“Next spring, we will drive through the city at a speed of 30 kilometers an hour,” the Greens Mayor Grégory Doucet announced to the residents and visitors of Lyon in a radio broadcast. Following the capital of Paris, where the new speed limit already applies on the vast majority of streets, Lyon and Bordeaux will follow suit to drastically limit car traffic.
Doucet is thus fulfilling the program of the ruling “Green Khmers,” as President Emmanuel Macron called the radical Green politicians in some large French cities.
“Almost all streets will have (a maximum speed) of 30 kph (less than 18 miles per hour), except for some ring roads and highways, where 50 km/h will remain,” said Mayor Doucet.
According to him, the reason is to quiet down the city, make it more peaceful, and reduce the accident rate.
Yet another city that is introducing the new limit is Bordeaux. From January 2022, the capital of the Gironde estuary, led by environmentalist Pierre Hurmic, will apply this restriction on nine out of ten streets throughout the city. The exceptions will be the Garonne waterfront and the city boulevards. By the end of his term in 2026, Hurmic also plans to triple the number of lanes reserved for buses and bicycles.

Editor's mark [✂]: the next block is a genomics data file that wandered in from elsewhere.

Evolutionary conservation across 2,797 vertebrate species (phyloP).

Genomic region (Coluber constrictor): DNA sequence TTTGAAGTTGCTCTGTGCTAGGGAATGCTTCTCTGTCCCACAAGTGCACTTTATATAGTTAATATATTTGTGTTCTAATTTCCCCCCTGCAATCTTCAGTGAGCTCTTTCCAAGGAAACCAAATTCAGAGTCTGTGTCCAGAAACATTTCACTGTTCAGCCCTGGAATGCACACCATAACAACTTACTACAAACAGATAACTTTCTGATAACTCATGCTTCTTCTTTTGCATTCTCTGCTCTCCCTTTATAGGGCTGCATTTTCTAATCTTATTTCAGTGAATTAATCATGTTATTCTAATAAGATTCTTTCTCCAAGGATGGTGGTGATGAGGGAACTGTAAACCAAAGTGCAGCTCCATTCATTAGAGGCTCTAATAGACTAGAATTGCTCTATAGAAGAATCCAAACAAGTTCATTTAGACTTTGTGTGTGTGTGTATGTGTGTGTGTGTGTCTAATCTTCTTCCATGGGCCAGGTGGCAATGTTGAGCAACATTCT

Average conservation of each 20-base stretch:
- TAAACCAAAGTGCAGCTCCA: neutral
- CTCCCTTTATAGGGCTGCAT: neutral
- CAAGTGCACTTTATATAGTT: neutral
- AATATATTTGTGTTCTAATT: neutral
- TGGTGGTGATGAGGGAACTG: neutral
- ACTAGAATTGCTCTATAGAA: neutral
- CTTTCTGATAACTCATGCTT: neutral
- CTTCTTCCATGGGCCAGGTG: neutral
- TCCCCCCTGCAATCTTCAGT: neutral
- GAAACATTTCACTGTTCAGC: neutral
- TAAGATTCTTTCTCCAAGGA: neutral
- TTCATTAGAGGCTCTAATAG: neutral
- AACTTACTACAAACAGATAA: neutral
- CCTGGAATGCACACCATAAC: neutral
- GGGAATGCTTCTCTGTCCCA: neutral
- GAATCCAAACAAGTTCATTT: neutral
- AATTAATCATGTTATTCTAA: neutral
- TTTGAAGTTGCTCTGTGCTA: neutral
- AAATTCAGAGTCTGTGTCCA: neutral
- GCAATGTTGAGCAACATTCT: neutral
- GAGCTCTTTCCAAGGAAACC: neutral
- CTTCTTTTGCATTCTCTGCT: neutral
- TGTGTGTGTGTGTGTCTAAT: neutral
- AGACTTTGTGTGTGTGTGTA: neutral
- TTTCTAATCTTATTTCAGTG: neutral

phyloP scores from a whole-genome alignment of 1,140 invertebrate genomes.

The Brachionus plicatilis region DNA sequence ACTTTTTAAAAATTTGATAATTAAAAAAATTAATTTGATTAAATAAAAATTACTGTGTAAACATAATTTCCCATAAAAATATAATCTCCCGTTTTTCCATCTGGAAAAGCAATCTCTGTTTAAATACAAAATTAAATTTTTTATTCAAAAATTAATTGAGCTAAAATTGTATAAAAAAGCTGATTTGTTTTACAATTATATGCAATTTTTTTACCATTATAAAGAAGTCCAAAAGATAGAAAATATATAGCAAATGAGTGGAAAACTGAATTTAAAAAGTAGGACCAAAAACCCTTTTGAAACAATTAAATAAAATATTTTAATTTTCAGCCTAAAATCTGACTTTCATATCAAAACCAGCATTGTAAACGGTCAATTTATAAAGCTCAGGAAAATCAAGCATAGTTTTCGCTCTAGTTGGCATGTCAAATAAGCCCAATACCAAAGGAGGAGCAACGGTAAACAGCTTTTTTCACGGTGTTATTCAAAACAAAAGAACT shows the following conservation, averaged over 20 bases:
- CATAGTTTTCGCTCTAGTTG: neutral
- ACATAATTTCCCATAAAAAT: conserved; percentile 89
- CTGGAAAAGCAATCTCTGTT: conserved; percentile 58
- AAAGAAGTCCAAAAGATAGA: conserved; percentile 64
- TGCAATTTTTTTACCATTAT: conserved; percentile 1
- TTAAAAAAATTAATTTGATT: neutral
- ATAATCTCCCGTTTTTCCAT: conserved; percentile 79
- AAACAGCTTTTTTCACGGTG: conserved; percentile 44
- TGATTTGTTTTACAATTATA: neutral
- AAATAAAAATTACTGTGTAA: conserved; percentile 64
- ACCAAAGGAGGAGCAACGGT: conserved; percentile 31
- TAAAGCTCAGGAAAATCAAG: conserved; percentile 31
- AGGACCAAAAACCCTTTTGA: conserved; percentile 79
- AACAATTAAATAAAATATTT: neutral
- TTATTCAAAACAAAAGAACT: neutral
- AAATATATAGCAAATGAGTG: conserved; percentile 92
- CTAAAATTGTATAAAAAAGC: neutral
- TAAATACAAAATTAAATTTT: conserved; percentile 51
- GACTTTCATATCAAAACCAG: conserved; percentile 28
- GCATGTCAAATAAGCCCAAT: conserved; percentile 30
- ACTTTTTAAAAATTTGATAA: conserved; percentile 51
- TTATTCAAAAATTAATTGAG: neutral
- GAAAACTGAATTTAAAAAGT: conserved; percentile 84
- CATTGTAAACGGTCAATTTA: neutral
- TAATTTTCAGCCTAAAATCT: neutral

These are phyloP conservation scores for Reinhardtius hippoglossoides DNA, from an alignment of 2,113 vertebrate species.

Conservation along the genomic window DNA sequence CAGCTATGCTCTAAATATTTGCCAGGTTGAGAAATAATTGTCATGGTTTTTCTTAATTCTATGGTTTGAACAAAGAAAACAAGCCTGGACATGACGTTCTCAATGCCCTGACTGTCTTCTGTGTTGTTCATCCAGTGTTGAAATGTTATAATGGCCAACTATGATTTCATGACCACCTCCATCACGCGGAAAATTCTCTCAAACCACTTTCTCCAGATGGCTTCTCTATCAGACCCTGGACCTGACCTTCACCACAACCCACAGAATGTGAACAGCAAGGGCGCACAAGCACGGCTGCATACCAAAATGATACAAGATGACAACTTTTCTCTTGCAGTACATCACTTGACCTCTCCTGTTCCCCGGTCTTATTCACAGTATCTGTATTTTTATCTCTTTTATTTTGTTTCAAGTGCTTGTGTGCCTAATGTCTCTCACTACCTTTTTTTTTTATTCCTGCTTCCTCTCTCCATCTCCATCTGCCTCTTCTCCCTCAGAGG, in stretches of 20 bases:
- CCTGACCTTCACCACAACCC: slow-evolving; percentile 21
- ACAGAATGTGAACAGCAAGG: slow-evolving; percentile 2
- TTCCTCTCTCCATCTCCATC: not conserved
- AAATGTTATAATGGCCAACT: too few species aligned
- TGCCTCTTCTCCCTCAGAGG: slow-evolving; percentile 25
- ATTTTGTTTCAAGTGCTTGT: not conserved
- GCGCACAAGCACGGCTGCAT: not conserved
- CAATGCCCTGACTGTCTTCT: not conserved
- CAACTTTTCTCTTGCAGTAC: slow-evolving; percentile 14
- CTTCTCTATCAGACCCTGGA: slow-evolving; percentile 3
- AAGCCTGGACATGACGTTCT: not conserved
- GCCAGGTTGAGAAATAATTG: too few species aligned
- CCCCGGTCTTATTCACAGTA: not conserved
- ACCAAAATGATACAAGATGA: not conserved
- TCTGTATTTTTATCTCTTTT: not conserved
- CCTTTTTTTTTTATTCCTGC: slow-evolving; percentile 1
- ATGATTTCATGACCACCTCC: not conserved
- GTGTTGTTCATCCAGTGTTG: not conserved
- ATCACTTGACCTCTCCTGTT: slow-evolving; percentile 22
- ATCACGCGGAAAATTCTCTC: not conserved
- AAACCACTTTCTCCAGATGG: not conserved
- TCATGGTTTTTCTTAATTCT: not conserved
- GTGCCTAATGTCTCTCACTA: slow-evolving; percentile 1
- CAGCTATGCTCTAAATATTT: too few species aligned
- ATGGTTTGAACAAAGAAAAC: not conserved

In addition to “calming down” the city and “reducing traffic,” Hurmic has cited “lower pollution” as a reason behind this step.
After Paris introduced the speed limit of 30 kph on most streets at the end of the summer holiday, a comprehensive study was published, confirming previous data that, on the contrary, reducing the speed to 30 kph significantly increases harmful emissions. The lowest amount of emissions, according to the study, occurs at the speed of 50–80 kph.
Title image: Green Party Europe-Ecologie-Les Verts (EELV) Gregory Doucet, candidate in the second round of the municipal elections, leaves the polling station on his bike after voting in Lyon, central France, Sunday, June 28, 2020. (AP Photo/Laurent Cipriani)